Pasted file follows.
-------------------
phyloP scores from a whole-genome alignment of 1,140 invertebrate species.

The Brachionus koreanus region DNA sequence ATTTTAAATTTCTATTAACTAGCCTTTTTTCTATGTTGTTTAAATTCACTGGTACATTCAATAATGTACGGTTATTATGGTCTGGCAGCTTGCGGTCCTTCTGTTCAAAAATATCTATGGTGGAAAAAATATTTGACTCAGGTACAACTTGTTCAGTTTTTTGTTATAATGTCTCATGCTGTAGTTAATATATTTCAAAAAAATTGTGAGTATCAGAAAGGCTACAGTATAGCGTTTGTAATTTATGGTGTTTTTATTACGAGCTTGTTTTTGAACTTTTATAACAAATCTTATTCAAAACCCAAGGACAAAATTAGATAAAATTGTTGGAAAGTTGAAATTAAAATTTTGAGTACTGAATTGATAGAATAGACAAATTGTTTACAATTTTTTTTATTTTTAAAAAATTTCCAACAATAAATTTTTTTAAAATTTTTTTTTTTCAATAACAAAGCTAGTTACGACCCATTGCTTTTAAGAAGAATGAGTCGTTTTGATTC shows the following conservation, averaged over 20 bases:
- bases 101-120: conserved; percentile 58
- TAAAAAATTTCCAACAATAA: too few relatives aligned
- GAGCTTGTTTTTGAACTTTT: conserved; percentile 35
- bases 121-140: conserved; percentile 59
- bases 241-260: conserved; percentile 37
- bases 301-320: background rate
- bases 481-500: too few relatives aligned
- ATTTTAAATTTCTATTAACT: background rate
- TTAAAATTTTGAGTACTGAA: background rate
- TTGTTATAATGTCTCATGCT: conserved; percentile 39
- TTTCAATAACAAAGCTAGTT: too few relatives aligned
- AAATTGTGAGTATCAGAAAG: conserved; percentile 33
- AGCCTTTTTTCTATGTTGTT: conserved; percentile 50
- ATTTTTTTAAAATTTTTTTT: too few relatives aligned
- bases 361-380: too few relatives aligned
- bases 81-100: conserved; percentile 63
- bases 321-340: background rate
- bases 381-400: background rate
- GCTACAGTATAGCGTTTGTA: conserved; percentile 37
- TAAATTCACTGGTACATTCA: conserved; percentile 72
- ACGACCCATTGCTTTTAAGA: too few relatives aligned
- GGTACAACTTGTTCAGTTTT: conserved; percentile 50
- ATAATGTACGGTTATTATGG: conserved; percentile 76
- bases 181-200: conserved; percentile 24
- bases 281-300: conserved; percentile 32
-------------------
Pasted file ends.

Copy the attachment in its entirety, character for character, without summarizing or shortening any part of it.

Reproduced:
phyloP scores from a whole-genome alignment of 1,140 invertebrate species.

The Brachionus koreanus region DNA sequence ATTTTAAATTTCTATTAACTAGCCTTTTTTCTATGTTGTTTAAATTCACTGGTACATTCAATAATGTACGGTTATTATGGTCTGGCAGCTTGCGGTCCTTCTGTTCAAAAATATCTATGGTGGAAAAAATATTTGACTCAGGTACAACTTGTTCAGTTTTTTGTTATAATGTCTCATGCTGTAGTTAATATATTTCAAAAAAATTGTGAGTATCAGAAAGGCTACAGTATAGCGTTTGTAATTTATGGTGTTTTTATTACGAGCTTGTTTTTGAACTTTTATAACAAATCTTATTCAAAACCCAAGGACAAAATTAGATAAAATTGTTGGAAAGTTGAAATTAAAATTTTGAGTACTGAATTGATAGAATAGACAAATTGTTTACAATTTTTTTTATTTTTAAAAAATTTCCAACAATAAATTTTTTTAAAATTTTTTTTTTTCAATAACAAAGCTAGTTACGACCCATTGCTTTTAAGAAGAATGAGTCGTTTTGATTC shows the following conservation, averaged over 20 bases:
- bases 101-120: conserved; percentile 58
- TAAAAAATTTCCAACAATAA: too few relatives aligned
- GAGCTTGTTTTTGAACTTTT: conserved; percentile 35
- bases 121-140: conserved; percentile 59
- bases 241-260: conserved; percentile 37
- bases 301-320: background rate
- bases 481-500: too few relatives aligned
- ATTTTAAATTTCTATTAACT: background rate
- TTAAAATTTTGAGTACTGAA: background rate
- TTGTTATAATGTCTCATGCT: conserved; percentile 39
- TTTCAATAACAAAGCTAGTT: too few relatives aligned
- AAATTGTGAGTATCAGAAAG: conserved; percentile 33
- AGCCTTTTTTCTATGTTGTT: conserved; percentile 50
- ATTTTTTTAAAATTTTTTTT: too few relatives aligned
- bases 361-380: too few relatives aligned
- bases 81-100: conserved; percentile 63
- bases 321-340: background rate
- bases 381-400: background rate
- GCTACAGTATAGCGTTTGTA: conserved; percentile 37
- TAAATTCACTGGTACATTCA: conserved; percentile 72
- ACGACCCATTGCTTTTAAGA: too few relatives aligned
- GGTACAACTTGTTCAGTTTT: conserved; percentile 50
- ATAATGTACGGTTATTATGG: conserved; percentile 76
- bases 181-200: conserved; percentile 24
- bases 281-300: conserved; percentile 32